On a day in the USA where most people are thrilled to have a day off of work to celebrate Christopher Colombus “discovering” America I feel it is important to remind everyone that he was not the first to discover this land. The first people to set foot on this land BCE are the real discovers of the USA, Central, and South America. Today we refer to these people in the USA as NAtive Americans to be “politically correct.” I know first hand that most would rather be referred to as American Indians. I feel they should be honored not just today but every day. While many of us have only Europen or African ancestors many more of us have Native American ancestors who were, and I use this term lightly, very mistreated by the European settlers that came first to our East coast and then spread across the land killing and forcing the first settlers of our nation on to land that would not sustain them, took away their native languages and called them savages because they didn’t have the same traditions and mannerisms as the invaders did. Time and time again broke treaties forcing them on to reservations in places the European settlers did not want to live in. while some tribes and nations have allowed gambling on their land most American Indians because of the prejudices that are still prevalent today have a hard time finding jobs that pay enough to support their families. Thankfully many of the tribes and nations have once again started teaching their children their true traditions of magic, natural medicines, native language, and that they can proudly be called by their American Indian name rather than adopting a European or Hispanic name to help them be treated as equals in this country.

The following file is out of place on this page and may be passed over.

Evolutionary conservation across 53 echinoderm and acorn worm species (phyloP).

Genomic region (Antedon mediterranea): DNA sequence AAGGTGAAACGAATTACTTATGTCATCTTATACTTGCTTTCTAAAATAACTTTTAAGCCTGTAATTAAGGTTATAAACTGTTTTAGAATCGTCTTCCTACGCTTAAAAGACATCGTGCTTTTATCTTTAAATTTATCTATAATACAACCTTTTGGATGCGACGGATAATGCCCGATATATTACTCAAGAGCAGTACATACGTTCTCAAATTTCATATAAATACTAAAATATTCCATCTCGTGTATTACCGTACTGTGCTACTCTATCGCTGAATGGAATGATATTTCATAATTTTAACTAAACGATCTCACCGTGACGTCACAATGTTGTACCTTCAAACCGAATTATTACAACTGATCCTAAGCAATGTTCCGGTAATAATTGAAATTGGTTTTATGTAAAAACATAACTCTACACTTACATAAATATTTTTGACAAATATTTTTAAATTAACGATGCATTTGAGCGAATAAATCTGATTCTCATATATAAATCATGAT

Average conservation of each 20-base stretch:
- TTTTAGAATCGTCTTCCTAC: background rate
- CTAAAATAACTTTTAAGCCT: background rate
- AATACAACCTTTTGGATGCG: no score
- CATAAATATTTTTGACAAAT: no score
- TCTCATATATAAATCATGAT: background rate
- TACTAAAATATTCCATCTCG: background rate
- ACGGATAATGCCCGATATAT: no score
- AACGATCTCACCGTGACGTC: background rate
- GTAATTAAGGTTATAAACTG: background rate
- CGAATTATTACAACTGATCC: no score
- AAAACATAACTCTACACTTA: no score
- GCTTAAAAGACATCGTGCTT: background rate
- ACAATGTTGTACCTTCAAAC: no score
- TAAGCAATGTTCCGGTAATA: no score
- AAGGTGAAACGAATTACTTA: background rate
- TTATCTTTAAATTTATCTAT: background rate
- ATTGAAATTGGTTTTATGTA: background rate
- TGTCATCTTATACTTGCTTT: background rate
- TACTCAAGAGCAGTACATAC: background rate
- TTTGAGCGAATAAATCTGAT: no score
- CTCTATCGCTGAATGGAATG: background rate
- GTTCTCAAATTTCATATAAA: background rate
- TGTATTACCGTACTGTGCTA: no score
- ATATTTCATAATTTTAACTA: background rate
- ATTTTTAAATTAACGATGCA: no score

Yes, I am part American Indiana on my mother’s father’s side of my family tree I hail from the Choctaw Nation in Louisiana. My American Indian name is Moonbeam. I was blessed with this name by an Elder of our Nation because when I was born a moonbeam came through the hospital window and lit up my face. I will be starting classes soon to learn how to speak the Choctaw language as I have been asked to by my ancestor who has always walked with me as a Spirit Huige and protector.
The link below is a very long but beautiful piece of music. I hope you enjoy listening to it and remember these sounds were heard in the USA way before any “white man” settled here.
Native American Meditation